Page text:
Amiiformes

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Amiiformes
Temporal range: Early Jurassic–Recent
Amia calva1.jpg
Extant bowfin Amia calva
Sinamia.JPG
Cretaceous Sinamia sp.
Scientific classification e
Kingdom: Animalia
Phylum: Chordata
Class: Actinopterygii
Infraclass: Holostei
Clade: Halecomorphi
Order: Amiiformes
O. P. Hay, 1929[1]
Type species
Amia calva
Linnaeus, 1766
Families

See text

The Amiiformes /ˈæmi.ɪfɔːrmz/ order of fish has only one extant species, the bowfin (Amia calva). These Amiiformes are found in the freshwater systems of North America, in the United States and parts of southern Canada. They live in freshwater streams, rivers, and swamps.

Bowfins are not on the endangered list. They have the ability to go to the surface to breathe air if the water level is too low. Characteristics of Amiiformes are a cylindrical body with a long dorsal fin, single gular plate, heterocercal caudal fin, 10 to 13 flattened branchiostegal rays, maxilla included in gape, and prominent ocellus near upper base of caudal fin.

Evolution and diversity[edit]

The extinct species of the Amiiformes can be found as fossils in Asia and Europe, but the bowfin is the last living species in the order. Amiiformes is therefore the last surviving order of Halecomorphi, the clade to which the bowfin and its fossil relatives belong. Other orders, such as the Parasemionotiformes, are all extinct.

Halecomorphs, and its sister group Ginglymodi, belong to Holostei. Holosteans are the sister group of teleosteans, the group to which nearly all (i.e., 96%) living fishes belong to. Holosteans and Teleosts form a clade called Neopterygii. The following cladogram[2] summarizes the evolutionary relationships of living and fossil Halecomorphs, and other neopterygians.

Neopterygii

Teleostei Common carp (white background).jpg

Holostei

Ginglymodi (gars, alligator gars, and their fossil relatives) Alligator gar fish (white background).jpg

Halecomorphi

Parasemionotiformes Albertonia cupidinia 34.jpg

Panxianichthyiformes Eoeugnathus megalepis.JPG

Ionoscopiformes Ionoscopus analibrevis.jpg

Amiiformes (bowfin and its fossil relatives) Amia calva (white background).jpg

Amiiformes likely originated in the western Tethys Ocean, in what is now Europe. The oldest member of the Amiiformes is Caturus heterurus from the lower Lias (Sinemurian) of England. Amiiformes had spread to North America and Africa by the end of the Middle Jurassic, reaching an apex of diversity during the Early Cretaceous, during the Late Cretaceous and Cenozoic, the group declined until only a single species, the bowfin remained.[3]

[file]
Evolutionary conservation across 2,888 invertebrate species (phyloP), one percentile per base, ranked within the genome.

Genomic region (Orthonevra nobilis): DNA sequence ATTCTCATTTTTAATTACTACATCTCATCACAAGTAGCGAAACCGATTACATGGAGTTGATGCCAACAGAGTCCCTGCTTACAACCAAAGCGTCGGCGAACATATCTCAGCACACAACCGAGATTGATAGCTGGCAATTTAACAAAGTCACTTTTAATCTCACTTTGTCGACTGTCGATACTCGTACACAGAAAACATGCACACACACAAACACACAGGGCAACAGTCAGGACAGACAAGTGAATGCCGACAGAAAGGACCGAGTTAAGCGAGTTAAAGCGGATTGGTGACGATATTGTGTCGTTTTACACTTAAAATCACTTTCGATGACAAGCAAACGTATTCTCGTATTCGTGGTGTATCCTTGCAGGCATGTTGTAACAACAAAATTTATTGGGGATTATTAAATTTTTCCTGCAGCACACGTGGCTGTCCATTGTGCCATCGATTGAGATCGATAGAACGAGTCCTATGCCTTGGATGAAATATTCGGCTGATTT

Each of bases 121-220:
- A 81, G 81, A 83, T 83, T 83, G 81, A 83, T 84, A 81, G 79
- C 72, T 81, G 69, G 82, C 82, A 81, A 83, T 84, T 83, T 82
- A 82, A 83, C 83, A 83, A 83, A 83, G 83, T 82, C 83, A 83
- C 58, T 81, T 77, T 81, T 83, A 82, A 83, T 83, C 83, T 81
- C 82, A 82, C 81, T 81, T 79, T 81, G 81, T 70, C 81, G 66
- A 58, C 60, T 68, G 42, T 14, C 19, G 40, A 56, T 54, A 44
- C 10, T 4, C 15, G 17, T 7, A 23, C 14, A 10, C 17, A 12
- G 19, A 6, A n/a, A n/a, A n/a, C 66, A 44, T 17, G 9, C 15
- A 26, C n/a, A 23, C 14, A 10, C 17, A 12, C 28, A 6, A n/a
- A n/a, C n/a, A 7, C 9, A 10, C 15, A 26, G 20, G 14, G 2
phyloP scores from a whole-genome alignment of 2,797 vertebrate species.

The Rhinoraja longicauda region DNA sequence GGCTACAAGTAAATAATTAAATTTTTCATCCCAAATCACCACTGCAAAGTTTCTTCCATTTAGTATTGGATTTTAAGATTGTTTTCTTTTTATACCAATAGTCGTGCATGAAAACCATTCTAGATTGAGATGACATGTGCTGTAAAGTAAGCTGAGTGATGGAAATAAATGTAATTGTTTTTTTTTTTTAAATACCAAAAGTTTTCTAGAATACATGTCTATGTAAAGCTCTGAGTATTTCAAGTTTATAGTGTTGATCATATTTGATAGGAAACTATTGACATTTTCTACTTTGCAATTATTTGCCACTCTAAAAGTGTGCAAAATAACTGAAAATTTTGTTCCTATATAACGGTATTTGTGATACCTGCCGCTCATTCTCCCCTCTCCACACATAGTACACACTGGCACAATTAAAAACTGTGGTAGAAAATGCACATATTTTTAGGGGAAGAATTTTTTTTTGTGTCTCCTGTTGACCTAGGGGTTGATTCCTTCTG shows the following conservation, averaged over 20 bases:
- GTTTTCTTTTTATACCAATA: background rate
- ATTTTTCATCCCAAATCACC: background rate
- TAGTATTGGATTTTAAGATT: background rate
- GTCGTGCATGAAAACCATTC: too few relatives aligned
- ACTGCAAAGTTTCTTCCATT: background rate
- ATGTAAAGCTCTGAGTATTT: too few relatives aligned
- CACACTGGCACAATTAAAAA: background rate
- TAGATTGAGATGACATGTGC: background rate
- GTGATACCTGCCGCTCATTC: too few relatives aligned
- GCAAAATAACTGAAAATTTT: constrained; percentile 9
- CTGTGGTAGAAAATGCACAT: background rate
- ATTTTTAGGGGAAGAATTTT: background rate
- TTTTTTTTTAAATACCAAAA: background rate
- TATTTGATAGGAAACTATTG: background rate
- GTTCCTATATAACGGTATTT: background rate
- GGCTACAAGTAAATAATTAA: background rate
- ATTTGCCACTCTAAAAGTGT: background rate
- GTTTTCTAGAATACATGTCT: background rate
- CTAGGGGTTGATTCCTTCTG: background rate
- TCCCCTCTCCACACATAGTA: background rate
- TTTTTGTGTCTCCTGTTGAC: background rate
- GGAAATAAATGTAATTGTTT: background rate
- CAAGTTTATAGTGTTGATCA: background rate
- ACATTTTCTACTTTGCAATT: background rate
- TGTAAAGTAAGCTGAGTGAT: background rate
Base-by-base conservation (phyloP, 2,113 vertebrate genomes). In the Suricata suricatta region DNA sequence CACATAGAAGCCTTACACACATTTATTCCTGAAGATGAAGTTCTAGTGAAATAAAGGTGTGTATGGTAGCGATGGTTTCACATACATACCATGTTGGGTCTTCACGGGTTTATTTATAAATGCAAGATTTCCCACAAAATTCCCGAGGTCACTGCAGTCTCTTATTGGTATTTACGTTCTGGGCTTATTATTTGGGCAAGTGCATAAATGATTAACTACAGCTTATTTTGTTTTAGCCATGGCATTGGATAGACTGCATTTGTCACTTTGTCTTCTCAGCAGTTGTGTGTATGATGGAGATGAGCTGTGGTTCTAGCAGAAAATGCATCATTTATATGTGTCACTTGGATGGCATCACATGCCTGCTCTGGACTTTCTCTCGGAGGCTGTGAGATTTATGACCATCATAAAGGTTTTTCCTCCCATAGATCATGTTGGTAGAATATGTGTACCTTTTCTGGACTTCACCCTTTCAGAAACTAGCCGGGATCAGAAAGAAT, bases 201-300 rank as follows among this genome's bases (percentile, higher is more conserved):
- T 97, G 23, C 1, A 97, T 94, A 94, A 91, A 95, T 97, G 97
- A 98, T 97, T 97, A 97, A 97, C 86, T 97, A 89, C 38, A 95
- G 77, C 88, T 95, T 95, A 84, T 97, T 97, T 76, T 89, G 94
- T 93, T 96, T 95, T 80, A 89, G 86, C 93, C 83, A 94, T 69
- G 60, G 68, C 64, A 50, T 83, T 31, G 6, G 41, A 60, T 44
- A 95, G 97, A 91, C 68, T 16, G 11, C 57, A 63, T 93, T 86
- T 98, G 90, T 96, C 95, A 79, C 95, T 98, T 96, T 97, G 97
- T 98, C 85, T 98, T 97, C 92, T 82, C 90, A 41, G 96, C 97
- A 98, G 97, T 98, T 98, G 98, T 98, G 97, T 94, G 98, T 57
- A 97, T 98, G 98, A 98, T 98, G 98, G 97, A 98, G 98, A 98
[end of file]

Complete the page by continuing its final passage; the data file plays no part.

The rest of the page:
Taxonomy[edit]

References[edit]

  1. ^ "Amiiformes". Paleobiology Database. Retrieved November 15, 2012.
  2. ^ Sun, Zuoyu; Tintori, Andrea; Xu, Yaozhong; Lombardo, Cristina; Ni, Peigang; Jiang, Dayoung (April 2017). "A new non-parasemionotiform order of the Halecomorphi (Neopterygii, Actinopterygii) from the Middle Triassic of Tethys". Journal of Systematic Palaeontology. 15 (3): 223–240. doi:10.1080/14772019.2016.1181679. S2CID 133176227.
  3. ^ Poyato-Ariza, Francisco José; Martín-Abad, Hugo (2020-07-19). "History of two lineages: Comparative analysis of the fossil record in Amiiformes and Pycnodontiformes (Osteischtyes, Actinopterygii)". Spanish Journal of Palaeontology. 28 (1): 79. doi:10.7203/sjp.28.1.17833. ISSN 2255-0550.
  4. ^ Haaramo, Mikko (2007). "Amiiformes – bowfin and relatives". Mikko's Phylogeny Archive. Retrieved 30 December 2016.
  5. ^ Nelson, Joseph S.; Grande, Terry C.; Wilson, Mark V. H. (2016). Fishes of the World (5th ed.). John Wiley & Sons. ISBN 9781118342336.
  6. ^ van der Laan, Richard (2016). "Family-group names of fossil fishes". {{cite journal}}: Cite journal requires |journal= (help)
  7. ^ a b c Tan, K.; Jin, F. (2013). "Re-study on Gymnoichthys inopinatus from Middle Triassic of Luoping, Yunnan, China". Vertebrata PalAsiatica. 51 (1): 1–16.
  8. ^ Arratia, G.; Schultze, H.-P. (2007). "EurycormusEurypoma, two Jurassic actinopterygian genera with mixed identity". Fossil Record. 10 (1): 17–37. doi:10.1002/mmng.200600016.
  9. ^ López-Arbarello, A.; Ebert, M. (2023). "Taxonomic status of the caturid genera (Halecomorphi, Caturidae) and their Late Jurassic species". Royal Society Open Science. 10 (1): 221318. doi:10.1098/rsos.221318.
  10. ^ Gouiric-Cavalli, S. (2016). "A new Late Jurassic halecomorph fish from the marine Vaca Muerta Formation, Argentina, southwestern Gondwana". Fossil Record. 19 (2): 119–129. doi:10.5194/fr-19-119-2016.
  11. ^ Forey, P. L.; Patterson, C. (2006). "Description and systematic relationships of † Tomognathus , an enigmatic fish from the English Chalk". Journal of Systematic Palaeontology. 4 (2): 157–184. doi:10.1017/S1477201905001719.
  12. ^ Cavin, L.; Suteethorn, V.; Buffetaut, E.; Claude, J.; Cuny, G.; Le Loeuff, J.; Tong, H. (2007). "The first sinamiid fish (Holostei: Halecomorpha) from Southeast Asia (Early Cretaceous of Thailand)". Journal of Vertebrate Paleontology. 27 (4): 827–837. doi:10.1671/0272-4634(2007)27[827:TFSFHH]2.0.CO;2.

External links[edit]

Data related to Amiidae at Wikispecies